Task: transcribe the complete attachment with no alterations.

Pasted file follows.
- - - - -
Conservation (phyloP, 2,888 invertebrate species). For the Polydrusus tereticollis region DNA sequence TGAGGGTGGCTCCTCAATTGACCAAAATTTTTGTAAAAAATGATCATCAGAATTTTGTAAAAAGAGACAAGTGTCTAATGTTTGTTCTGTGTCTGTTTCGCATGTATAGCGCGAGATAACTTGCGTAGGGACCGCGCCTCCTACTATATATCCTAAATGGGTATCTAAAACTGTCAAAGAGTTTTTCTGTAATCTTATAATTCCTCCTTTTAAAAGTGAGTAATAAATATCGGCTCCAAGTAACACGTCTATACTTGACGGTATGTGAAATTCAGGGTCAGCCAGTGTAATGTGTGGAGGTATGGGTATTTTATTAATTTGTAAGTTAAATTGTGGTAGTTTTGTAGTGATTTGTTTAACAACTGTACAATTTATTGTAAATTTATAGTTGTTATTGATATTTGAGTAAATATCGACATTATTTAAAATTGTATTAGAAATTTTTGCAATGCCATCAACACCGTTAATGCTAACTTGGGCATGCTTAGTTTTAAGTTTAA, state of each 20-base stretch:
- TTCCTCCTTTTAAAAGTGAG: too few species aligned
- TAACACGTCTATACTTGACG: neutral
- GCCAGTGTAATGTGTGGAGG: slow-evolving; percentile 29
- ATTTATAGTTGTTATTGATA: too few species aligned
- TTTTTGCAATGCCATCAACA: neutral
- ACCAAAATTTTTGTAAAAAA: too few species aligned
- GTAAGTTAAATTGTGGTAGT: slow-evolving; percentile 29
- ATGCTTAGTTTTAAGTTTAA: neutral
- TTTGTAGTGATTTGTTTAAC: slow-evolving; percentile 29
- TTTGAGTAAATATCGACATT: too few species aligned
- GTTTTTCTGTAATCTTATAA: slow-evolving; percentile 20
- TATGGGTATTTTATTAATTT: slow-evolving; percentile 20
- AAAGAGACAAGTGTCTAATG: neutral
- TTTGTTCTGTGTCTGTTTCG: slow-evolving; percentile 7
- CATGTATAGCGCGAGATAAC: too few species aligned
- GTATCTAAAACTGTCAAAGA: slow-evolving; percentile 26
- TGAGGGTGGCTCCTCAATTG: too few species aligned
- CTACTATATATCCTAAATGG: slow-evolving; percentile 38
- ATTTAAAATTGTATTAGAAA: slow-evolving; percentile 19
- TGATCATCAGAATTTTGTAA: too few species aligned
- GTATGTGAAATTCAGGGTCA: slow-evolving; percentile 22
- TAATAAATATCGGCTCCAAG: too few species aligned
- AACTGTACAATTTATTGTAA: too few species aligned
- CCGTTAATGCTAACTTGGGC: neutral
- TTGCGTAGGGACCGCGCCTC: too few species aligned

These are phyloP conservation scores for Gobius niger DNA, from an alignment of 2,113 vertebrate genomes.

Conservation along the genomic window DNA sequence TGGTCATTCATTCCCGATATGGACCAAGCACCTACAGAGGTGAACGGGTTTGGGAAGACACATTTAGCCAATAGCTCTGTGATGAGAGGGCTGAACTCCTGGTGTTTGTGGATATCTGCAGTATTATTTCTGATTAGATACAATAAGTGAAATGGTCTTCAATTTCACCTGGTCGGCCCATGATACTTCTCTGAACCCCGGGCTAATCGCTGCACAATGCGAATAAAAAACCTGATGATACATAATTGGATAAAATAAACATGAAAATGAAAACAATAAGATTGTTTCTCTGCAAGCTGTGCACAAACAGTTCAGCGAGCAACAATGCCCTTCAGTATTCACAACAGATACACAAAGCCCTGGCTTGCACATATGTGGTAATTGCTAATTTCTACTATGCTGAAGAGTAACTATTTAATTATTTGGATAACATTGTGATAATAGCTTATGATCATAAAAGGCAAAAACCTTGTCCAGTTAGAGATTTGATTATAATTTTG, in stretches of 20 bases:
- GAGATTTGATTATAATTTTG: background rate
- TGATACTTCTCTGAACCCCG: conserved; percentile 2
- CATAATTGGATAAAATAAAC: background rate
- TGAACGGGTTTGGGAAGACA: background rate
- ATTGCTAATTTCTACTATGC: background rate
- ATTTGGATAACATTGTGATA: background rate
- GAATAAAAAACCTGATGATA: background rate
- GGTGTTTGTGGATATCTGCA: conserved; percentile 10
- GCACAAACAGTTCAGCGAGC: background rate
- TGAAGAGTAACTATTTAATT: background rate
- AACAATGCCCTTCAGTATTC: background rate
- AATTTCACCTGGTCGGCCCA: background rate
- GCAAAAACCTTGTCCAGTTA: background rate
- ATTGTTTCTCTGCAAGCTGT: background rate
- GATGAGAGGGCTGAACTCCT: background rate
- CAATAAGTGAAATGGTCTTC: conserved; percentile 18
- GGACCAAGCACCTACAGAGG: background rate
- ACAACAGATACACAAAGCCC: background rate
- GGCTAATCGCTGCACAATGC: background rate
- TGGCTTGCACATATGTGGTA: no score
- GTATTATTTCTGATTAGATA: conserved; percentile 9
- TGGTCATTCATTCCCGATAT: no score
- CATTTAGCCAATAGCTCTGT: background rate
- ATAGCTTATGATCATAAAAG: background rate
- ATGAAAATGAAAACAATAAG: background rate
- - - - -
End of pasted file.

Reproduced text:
Conservation (phyloP, 2,888 invertebrate species). For the Polydrusus tereticollis region DNA sequence TGAGGGTGGCTCCTCAATTGACCAAAATTTTTGTAAAAAATGATCATCAGAATTTTGTAAAAAGAGACAAGTGTCTAATGTTTGTTCTGTGTCTGTTTCGCATGTATAGCGCGAGATAACTTGCGTAGGGACCGCGCCTCCTACTATATATCCTAAATGGGTATCTAAAACTGTCAAAGAGTTTTTCTGTAATCTTATAATTCCTCCTTTTAAAAGTGAGTAATAAATATCGGCTCCAAGTAACACGTCTATACTTGACGGTATGTGAAATTCAGGGTCAGCCAGTGTAATGTGTGGAGGTATGGGTATTTTATTAATTTGTAAGTTAAATTGTGGTAGTTTTGTAGTGATTTGTTTAACAACTGTACAATTTATTGTAAATTTATAGTTGTTATTGATATTTGAGTAAATATCGACATTATTTAAAATTGTATTAGAAATTTTTGCAATGCCATCAACACCGTTAATGCTAACTTGGGCATGCTTAGTTTTAAGTTTAA, state of each 20-base stretch:
- TTCCTCCTTTTAAAAGTGAG: too few species aligned
- TAACACGTCTATACTTGACG: neutral
- GCCAGTGTAATGTGTGGAGG: slow-evolving; percentile 29
- ATTTATAGTTGTTATTGATA: too few species aligned
- TTTTTGCAATGCCATCAACA: neutral
- ACCAAAATTTTTGTAAAAAA: too few species aligned
- GTAAGTTAAATTGTGGTAGT: slow-evolving; percentile 29
- ATGCTTAGTTTTAAGTTTAA: neutral
- TTTGTAGTGATTTGTTTAAC: slow-evolving; percentile 29
- TTTGAGTAAATATCGACATT: too few species aligned
- GTTTTTCTGTAATCTTATAA: slow-evolving; percentile 20
- TATGGGTATTTTATTAATTT: slow-evolving; percentile 20
- AAAGAGACAAGTGTCTAATG: neutral
- TTTGTTCTGTGTCTGTTTCG: slow-evolving; percentile 7
- CATGTATAGCGCGAGATAAC: too few species aligned
- GTATCTAAAACTGTCAAAGA: slow-evolving; percentile 26
- TGAGGGTGGCTCCTCAATTG: too few species aligned
- CTACTATATATCCTAAATGG: slow-evolving; percentile 38
- ATTTAAAATTGTATTAGAAA: slow-evolving; percentile 19
- TGATCATCAGAATTTTGTAA: too few species aligned
- GTATGTGAAATTCAGGGTCA: slow-evolving; percentile 22
- TAATAAATATCGGCTCCAAG: too few species aligned
- AACTGTACAATTTATTGTAA: too few species aligned
- CCGTTAATGCTAACTTGGGC: neutral
- TTGCGTAGGGACCGCGCCTC: too few species aligned

These are phyloP conservation scores for Gobius niger DNA, from an alignment of 2,113 vertebrate genomes.

Conservation along the genomic window DNA sequence TGGTCATTCATTCCCGATATGGACCAAGCACCTACAGAGGTGAACGGGTTTGGGAAGACACATTTAGCCAATAGCTCTGTGATGAGAGGGCTGAACTCCTGGTGTTTGTGGATATCTGCAGTATTATTTCTGATTAGATACAATAAGTGAAATGGTCTTCAATTTCACCTGGTCGGCCCATGATACTTCTCTGAACCCCGGGCTAATCGCTGCACAATGCGAATAAAAAACCTGATGATACATAATTGGATAAAATAAACATGAAAATGAAAACAATAAGATTGTTTCTCTGCAAGCTGTGCACAAACAGTTCAGCGAGCAACAATGCCCTTCAGTATTCACAACAGATACACAAAGCCCTGGCTTGCACATATGTGGTAATTGCTAATTTCTACTATGCTGAAGAGTAACTATTTAATTATTTGGATAACATTGTGATAATAGCTTATGATCATAAAAGGCAAAAACCTTGTCCAGTTAGAGATTTGATTATAATTTTG, in stretches of 20 bases:
- GAGATTTGATTATAATTTTG: background rate
- TGATACTTCTCTGAACCCCG: conserved; percentile 2
- CATAATTGGATAAAATAAAC: background rate
- TGAACGGGTTTGGGAAGACA: background rate
- ATTGCTAATTTCTACTATGC: background rate
- ATTTGGATAACATTGTGATA: background rate
- GAATAAAAAACCTGATGATA: background rate
- GGTGTTTGTGGATATCTGCA: conserved; percentile 10
- GCACAAACAGTTCAGCGAGC: background rate
- TGAAGAGTAACTATTTAATT: background rate
- AACAATGCCCTTCAGTATTC: background rate
- AATTTCACCTGGTCGGCCCA: background rate
- GCAAAAACCTTGTCCAGTTA: background rate
- ATTGTTTCTCTGCAAGCTGT: background rate
- GATGAGAGGGCTGAACTCCT: background rate
- CAATAAGTGAAATGGTCTTC: conserved; percentile 18
- GGACCAAGCACCTACAGAGG: background rate
- ACAACAGATACACAAAGCCC: background rate
- GGCTAATCGCTGCACAATGC: background rate
- TGGCTTGCACATATGTGGTA: no score
- GTATTATTTCTGATTAGATA: conserved; percentile 9
- TGGTCATTCATTCCCGATAT: no score
- CATTTAGCCAATAGCTCTGT: background rate
- ATAGCTTATGATCATAAAAG: background rate
- ATGAAAATGAAAACAATAAG: background rate